Participating in the challenge, which aims to get you to do more walking, I have now passed 900 ‘boots only’ miles for the year and have to complete 1,000 miles by the end of the year. Watch this space. Having walked the equivalent of more than three times (over 45,000 miles) round the world in my lifetime, you would think at my bus pass age I could be given some time off?
On further inspection the building turned out to be the toilets so maybe is not for badger meets.
Continuing past the National Trust Bridestones Nature Reserve we reached Crosscliff Brow and joined my North of England Way coast to coast walk. The Fylingdales early warning building in a sandcastle shape could just be seen in the distance beyond Blakey Topping. Now if Trump and North Korea start firing missiles at each other this place would probably be the first to know. That is a sobering thought.
Legend has it that the hill Blakey Topping was formed when Giant Wade picked up some soil to throw at his wife, Bell, missed and so created the Hole of Horcum and Blakey Topping. Things were so much simpler before nuclear weapons as if Trump and North Korea lose their tempers the world will be destroyed, not just a hollow and hill created.
Walking a bit further on we did wonder if the missiles had already gone off and no one had told us. This looks a bit like how the world might look.
We eventually arrived at Crosscliff Viewpoint for lunch. Still no rain!
The forecast had been for rain in the morning and then clearing late afternoon. However, with no rain we began to hope that if we ‘yomped’ to the end of the walk we might just escape it. We rejoined the Tabular Hills walk along New Road and kept up a fast pace.
I suddenly had a ‘deja view’ moment having realised that, having not been in this area for years, within the space of a couple of weeks or so, I had passed this spot twice now, once walking and once on my bike.
Somewhat further on and, after being overtaken by quite a few cyclists, we reached a path and were suddenly faced by a high court injunction, not something you come across often in the countryside. We think this relates to likely fracking in the area. It doesn’t actually say that, but reading between the lines that is how we interpreted it.
We continued walking, but maybe next time we pass this way there will be a big drilling hole with fracking protesters chained to trees and anything else they can attach themselves to?
One thing we had noticed was the large number of dykes (or dikes) and earthworks in the area, for example Red Dyke, Givendale Dike, Westmoor Dyke, Snainton Dyke and Dargate Dykes. We were a little unsure as to why? I decided to google it and discovered that dyke is a slang word for describing things associated with lesbianism. It’s amazing what you learn on walks! I searched again. Up came:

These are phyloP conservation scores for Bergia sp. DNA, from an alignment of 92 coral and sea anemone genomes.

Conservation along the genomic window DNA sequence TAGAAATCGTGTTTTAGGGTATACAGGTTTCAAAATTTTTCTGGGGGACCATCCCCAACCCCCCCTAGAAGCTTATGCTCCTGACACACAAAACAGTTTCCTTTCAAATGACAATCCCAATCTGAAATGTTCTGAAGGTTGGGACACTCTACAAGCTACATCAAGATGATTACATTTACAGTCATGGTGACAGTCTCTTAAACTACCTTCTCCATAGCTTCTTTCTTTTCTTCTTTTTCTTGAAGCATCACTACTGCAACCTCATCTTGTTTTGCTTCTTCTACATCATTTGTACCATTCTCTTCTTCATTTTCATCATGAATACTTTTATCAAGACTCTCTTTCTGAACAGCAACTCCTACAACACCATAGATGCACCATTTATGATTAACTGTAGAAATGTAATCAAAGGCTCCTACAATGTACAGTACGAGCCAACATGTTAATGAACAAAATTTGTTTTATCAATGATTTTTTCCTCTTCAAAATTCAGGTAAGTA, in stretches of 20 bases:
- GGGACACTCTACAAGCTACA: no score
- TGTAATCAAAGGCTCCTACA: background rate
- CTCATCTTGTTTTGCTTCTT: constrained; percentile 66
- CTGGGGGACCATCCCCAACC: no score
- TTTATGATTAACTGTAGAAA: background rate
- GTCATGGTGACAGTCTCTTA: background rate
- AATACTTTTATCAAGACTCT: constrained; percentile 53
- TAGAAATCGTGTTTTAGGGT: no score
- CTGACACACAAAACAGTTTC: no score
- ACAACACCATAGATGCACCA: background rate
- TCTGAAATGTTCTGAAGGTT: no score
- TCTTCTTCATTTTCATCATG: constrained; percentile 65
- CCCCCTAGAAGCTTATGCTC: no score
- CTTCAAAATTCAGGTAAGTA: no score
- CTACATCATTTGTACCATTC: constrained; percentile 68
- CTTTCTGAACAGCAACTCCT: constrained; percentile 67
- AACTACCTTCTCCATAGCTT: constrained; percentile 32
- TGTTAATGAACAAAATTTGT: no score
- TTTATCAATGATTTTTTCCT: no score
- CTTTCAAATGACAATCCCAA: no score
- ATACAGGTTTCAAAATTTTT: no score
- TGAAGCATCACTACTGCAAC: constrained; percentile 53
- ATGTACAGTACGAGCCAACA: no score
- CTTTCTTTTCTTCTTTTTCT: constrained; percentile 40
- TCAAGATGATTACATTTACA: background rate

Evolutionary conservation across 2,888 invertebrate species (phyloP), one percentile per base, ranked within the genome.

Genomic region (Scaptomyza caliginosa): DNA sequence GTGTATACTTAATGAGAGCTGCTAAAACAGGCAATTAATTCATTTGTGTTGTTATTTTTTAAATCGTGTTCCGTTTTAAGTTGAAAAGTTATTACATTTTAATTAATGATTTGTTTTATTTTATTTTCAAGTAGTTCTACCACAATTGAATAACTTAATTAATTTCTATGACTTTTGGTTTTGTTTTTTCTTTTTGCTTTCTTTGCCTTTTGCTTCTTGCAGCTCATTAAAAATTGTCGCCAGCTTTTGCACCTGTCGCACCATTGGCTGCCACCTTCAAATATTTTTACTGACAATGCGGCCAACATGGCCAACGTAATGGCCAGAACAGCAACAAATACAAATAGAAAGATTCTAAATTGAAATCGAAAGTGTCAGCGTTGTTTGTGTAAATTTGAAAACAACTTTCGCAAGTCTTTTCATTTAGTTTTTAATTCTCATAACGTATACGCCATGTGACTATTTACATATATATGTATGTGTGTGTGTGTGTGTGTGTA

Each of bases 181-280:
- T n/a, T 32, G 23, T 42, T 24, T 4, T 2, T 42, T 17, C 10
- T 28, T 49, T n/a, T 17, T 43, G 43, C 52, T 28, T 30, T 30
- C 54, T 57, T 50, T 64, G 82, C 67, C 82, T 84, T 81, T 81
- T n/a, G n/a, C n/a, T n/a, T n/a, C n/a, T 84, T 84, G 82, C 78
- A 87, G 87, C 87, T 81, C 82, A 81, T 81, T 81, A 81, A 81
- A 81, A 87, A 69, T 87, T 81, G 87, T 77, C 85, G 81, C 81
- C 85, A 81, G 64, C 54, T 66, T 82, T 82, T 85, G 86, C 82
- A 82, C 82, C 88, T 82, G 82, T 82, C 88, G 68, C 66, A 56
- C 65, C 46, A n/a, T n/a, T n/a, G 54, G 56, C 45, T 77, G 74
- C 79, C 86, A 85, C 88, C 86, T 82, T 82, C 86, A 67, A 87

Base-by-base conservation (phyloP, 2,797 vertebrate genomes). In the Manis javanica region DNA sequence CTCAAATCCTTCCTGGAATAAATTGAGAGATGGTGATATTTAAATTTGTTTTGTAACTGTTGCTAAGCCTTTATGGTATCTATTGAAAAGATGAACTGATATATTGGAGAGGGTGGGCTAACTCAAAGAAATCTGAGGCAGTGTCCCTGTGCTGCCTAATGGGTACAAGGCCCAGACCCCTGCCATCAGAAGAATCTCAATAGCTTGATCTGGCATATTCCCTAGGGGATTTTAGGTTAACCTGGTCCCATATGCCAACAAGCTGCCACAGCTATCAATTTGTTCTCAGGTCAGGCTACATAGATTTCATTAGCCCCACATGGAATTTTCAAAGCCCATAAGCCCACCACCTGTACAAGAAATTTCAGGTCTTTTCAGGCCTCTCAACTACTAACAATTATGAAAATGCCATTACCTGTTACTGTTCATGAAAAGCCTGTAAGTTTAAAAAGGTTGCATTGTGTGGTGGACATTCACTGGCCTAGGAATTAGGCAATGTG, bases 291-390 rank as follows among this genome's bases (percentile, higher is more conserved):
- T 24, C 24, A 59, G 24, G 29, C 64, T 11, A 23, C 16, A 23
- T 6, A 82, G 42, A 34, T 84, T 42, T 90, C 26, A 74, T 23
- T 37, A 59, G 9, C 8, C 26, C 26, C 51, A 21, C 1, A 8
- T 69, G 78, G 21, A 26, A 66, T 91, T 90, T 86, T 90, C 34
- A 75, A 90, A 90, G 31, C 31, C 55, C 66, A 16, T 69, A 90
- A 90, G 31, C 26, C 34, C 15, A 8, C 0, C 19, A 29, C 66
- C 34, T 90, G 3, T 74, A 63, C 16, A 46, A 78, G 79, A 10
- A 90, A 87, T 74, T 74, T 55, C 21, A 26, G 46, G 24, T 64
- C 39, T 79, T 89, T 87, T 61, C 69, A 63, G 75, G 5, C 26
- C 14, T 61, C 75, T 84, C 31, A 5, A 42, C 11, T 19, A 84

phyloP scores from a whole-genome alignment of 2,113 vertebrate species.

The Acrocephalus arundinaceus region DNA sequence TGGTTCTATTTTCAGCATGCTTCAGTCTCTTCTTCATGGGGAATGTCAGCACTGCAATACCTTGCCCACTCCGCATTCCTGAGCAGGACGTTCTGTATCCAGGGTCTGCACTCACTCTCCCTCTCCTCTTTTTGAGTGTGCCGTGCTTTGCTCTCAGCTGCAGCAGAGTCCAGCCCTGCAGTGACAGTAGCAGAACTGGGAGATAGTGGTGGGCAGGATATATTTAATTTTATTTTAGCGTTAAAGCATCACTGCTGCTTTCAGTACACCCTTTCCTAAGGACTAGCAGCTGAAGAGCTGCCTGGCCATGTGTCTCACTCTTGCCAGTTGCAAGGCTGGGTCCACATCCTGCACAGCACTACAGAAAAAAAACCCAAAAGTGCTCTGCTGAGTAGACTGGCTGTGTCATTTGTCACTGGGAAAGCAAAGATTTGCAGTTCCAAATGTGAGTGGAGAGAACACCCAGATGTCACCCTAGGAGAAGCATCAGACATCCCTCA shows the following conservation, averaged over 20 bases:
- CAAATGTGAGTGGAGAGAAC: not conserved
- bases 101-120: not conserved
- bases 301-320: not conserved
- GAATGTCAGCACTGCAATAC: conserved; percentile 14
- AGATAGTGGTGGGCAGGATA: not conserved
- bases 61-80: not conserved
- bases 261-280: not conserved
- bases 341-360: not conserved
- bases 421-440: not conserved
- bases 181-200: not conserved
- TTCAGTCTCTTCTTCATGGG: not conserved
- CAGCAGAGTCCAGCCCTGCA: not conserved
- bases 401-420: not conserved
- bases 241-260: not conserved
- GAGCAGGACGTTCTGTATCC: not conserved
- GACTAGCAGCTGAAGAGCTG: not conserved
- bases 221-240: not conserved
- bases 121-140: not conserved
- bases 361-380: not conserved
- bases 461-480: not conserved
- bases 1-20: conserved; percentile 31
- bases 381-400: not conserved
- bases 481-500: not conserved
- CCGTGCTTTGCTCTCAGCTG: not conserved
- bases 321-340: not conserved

An embankment of earth or rock built to prevent floods
Chiefly British, a low wall, often sod, dividing or enclosing lands
A barrier blocking a passage, especially for protection
A ditch; a channel
To protect, enclose, or provide with dyke
To drain with dikes or ditches.
It still doesn’t explain why this particular area has so many or when they were put there, so further research is needed…………………….
We finished walking at about 2pm and still there was no rain. Mr Wetwang had got it wrong!
I was hanging on the end of a rope at the age of 17 on Idwal Slabs (Cwm Idwal) near Snowdon in Wales. My legs started to shake. I looked down and thought this was an early death that I had not intended. How had I got in this ridiculous and dangerous situation?
Some of the names on the climbing routes were enough to put fear into me; Suicide Wall Route 1, Hope, Game Set and Match, Y Grug, Heather Weakness, East Wall Girdle, Suspended Sentence, Last Rites, Penal Servitude, Death Row, Solitary Confinement, Teenage Menopause, Faith West Finish, Last Exit, White Hope and Clang Clang. The latter was presumably the sound I would make when I fell off.
It all started when I was busy studying intensely for my A-levels. My brother who was a member of the Midlands based 99 Climbing Club said I ought to take a break and go to their climbers cottage (The Cottage as it was known) near the Pen-y-Gwryd Hotel.
This seemed a good idea until I found out that the only person going to the Cottage that weekend had a reputation as a somewhat daredevil, risk taking, some would say foolish driver and climber. He had a tendency to write off cars and take climbing risks and drink a lot of alcohol. The complete opposite of me at 17 or for that matter any age.
However, arrangements were in place and I couldn’t back out.